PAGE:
An important point is that the Institute for Access to Public Information maintains the principle of maximum publicity as its line of work.
By: Carlos Domínguez
The worsening of the conditions of insecurity and violence in the country is a growing phenomenon that affects all sectors, including journalism. This phenomenon threatens the guarantees of respect for the rights of communicators, which have included, in some cases, forced displacement due to threats.
The official response has not been strong enough. Although there are convictions in some crimes against journalists (18 since the end of the armed conflict), only material and not intellectual perpetrators are reached.
Such an attitude is part of the key challenges for freedom of speech, identified for the decade that began in 2010 by the special rapporteurs of the United Nations, OAS, on Freedom of Speech of the African Commission on Human and Peoples Rights.
For these agencies, attacks do not receive the attention they deserve. Not enough resources are allocated to prevent them or, when they occur, investigate them and prosecute those who perpetrate them.
There is no recognition of the need to adopt special measures to address these attacks, which represent an attack against the victim and violate the right of other people to receive information and exchange ideas.
There are no protection measures for journalists who have been displaced as a result of these attacks. El Salvador’s situation is not the same as that which affects journalists in Mexico, Guatemala, and Honduras. The issue revolves around the need for the State to have a real commitment to the promotion, defense, protection, investigation, and sanctions against the press’s aggressors.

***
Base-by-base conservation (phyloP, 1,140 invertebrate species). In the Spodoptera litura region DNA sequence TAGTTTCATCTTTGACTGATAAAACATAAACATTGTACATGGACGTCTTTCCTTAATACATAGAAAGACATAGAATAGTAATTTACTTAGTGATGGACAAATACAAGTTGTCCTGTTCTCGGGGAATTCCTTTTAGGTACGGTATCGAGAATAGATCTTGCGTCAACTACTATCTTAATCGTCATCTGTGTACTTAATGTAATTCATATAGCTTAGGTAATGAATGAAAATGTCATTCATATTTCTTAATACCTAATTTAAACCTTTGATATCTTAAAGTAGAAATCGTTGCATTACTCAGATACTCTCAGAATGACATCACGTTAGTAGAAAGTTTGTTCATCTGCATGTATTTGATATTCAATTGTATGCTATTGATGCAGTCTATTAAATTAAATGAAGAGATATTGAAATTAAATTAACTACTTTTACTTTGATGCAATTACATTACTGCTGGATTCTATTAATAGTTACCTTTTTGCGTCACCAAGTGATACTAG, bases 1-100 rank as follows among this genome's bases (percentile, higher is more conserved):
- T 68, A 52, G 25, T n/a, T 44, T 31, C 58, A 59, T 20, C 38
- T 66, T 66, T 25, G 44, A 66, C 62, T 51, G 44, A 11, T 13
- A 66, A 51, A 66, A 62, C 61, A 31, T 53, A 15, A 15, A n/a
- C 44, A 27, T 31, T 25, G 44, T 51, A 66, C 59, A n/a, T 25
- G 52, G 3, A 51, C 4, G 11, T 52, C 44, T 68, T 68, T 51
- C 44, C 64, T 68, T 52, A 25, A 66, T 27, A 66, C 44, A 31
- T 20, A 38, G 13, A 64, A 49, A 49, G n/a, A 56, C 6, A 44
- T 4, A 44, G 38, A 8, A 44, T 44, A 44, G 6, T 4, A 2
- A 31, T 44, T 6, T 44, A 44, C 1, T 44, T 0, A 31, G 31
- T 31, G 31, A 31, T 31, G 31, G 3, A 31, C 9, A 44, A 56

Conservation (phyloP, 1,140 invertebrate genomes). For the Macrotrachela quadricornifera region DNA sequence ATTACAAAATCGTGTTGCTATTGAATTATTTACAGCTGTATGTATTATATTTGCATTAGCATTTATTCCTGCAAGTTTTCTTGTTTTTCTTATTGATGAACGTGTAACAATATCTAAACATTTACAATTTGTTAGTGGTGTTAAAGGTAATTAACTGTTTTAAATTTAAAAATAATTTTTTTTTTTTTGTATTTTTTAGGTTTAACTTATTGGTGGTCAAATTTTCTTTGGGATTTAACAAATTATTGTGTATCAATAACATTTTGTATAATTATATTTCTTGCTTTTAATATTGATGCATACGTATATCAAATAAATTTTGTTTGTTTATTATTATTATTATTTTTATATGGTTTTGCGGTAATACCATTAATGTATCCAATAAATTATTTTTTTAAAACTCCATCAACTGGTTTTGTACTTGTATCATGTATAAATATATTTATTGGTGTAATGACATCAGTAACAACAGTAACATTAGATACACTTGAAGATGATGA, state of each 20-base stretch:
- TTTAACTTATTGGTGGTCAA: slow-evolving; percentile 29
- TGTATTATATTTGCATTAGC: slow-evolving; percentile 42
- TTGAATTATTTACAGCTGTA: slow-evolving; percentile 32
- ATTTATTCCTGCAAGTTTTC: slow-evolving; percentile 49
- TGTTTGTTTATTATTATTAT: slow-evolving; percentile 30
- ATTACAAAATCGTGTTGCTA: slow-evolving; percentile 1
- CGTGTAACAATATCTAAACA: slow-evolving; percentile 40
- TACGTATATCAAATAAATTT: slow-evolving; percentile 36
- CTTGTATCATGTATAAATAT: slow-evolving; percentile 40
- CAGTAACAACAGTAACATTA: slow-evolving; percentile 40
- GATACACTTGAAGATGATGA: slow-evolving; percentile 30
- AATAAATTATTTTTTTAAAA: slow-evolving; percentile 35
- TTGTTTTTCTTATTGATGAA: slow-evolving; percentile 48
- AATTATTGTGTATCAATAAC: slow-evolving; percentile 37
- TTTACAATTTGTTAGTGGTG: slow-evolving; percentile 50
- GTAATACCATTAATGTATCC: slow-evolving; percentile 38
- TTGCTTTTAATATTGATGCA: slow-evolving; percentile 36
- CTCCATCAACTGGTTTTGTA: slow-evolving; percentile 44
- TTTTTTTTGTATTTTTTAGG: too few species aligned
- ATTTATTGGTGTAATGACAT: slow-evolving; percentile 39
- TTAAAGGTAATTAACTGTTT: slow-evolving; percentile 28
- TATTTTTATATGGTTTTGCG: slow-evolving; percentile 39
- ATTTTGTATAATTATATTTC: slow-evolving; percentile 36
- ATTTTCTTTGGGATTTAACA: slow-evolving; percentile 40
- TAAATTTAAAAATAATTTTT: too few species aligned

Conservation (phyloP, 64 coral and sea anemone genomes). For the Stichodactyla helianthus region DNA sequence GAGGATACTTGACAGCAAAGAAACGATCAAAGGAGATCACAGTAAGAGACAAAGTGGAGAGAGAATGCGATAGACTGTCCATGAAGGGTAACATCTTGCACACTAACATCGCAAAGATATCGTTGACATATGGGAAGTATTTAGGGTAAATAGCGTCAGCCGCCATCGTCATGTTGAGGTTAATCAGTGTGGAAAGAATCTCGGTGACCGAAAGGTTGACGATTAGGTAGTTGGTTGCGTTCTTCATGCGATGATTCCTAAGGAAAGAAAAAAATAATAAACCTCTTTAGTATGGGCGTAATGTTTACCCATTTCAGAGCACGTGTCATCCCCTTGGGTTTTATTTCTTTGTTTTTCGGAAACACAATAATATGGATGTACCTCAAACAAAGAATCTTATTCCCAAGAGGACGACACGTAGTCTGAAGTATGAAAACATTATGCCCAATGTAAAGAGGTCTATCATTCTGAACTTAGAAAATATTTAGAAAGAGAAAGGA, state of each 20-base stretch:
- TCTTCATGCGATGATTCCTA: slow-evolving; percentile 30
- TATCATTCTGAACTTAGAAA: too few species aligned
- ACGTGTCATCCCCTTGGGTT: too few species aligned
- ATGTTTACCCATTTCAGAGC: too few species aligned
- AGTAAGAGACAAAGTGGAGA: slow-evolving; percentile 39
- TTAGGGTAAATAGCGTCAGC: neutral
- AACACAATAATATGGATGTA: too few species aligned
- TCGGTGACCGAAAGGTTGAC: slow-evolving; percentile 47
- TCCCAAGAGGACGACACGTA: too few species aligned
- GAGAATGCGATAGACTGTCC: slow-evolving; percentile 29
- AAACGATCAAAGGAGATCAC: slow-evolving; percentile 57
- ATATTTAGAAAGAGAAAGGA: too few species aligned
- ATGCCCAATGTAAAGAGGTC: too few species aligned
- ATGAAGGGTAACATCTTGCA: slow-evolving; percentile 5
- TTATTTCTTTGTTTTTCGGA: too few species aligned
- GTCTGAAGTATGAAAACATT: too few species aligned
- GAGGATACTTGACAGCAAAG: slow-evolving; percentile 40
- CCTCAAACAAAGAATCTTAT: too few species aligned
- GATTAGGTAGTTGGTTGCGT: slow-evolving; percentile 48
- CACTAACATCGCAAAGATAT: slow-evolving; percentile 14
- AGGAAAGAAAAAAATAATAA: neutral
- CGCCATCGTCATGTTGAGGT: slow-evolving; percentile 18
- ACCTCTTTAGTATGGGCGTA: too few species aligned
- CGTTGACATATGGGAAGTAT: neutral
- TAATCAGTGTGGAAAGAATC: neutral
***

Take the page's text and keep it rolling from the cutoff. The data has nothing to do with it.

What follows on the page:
That is one facet, another is the media’s commitment to protecting their workers, and an additional one is the contribution that civil society can make to protect freedom of speech.
Similarly, it is necessary to provide the essential conditions for the proper exercise of journalism and promote journalism that has allowed the fight against harmful practices to stop democracy, such as corruption. A contribution in this line would be the promotion of investigative journalism, the promotion of quality content proper forms – without government interference – of ethical standards.
However, no progress comes from decisions such as the order to the Probity Section by the Supreme Court of Justice’s plenary session not to investigate cases of illicit enrichment of officials who have concluded their positions for 10 or more years.
An important matter is that the Institute for Access to Public Information maintains the principle of maximum publicity as its line of work. Events such as the trips of former prosecutor Luis Martínez, the assets of three former presidents, access to data from the archives of the army on serious human rights violations, and the list of advisers to congresspeople (which ended in a fine for the directors of that legislature) are good signs that something has been done.
Information allows us to modify the way we see reality. Making decisions based on hard facts, professionally managed, without bias, helps change social, economic, and political perspectives. Information held by public entities must be accessible to all, without exception.
We come from a time when, as soon as the Law on Access to Public Information began to be mentioned, strong voices were saying that the best law is the one that does not exist. Time and facts proved how wrong that statement was.
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